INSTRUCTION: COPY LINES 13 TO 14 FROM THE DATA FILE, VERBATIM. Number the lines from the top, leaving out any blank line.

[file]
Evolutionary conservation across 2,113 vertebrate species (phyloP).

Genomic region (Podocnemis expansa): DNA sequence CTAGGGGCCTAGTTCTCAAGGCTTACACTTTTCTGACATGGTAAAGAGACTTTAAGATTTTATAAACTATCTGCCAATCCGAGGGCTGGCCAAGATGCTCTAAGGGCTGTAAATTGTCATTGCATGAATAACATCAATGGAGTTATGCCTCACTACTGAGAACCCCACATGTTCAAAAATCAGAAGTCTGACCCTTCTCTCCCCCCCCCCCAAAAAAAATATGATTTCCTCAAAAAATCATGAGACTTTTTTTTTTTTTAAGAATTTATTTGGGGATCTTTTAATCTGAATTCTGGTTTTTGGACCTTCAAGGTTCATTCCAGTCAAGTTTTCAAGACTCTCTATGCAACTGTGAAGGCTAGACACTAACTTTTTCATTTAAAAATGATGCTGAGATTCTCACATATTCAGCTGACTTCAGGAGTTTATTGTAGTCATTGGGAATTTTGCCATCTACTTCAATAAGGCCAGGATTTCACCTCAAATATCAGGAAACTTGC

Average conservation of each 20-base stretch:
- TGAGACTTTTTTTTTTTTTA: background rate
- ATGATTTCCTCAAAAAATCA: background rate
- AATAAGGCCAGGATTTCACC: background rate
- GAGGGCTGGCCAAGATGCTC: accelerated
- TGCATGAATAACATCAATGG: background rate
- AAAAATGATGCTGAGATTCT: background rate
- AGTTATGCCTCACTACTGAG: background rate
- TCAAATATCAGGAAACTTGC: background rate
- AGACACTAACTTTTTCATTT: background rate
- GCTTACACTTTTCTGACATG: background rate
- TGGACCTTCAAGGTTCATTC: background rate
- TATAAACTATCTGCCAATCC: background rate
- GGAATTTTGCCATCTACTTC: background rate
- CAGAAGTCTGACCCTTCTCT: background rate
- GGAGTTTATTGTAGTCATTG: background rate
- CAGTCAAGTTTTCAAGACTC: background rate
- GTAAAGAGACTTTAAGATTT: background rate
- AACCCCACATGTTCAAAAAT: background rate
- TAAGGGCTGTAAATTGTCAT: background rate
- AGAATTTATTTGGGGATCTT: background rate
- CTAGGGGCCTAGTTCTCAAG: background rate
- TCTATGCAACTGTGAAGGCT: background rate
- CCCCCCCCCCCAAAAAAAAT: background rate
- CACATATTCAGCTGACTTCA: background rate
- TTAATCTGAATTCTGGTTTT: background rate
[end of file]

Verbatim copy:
- GCTTACACTTTTCTGACATG: background rate
- TGGACCTTCAAGGTTCATTC: background rate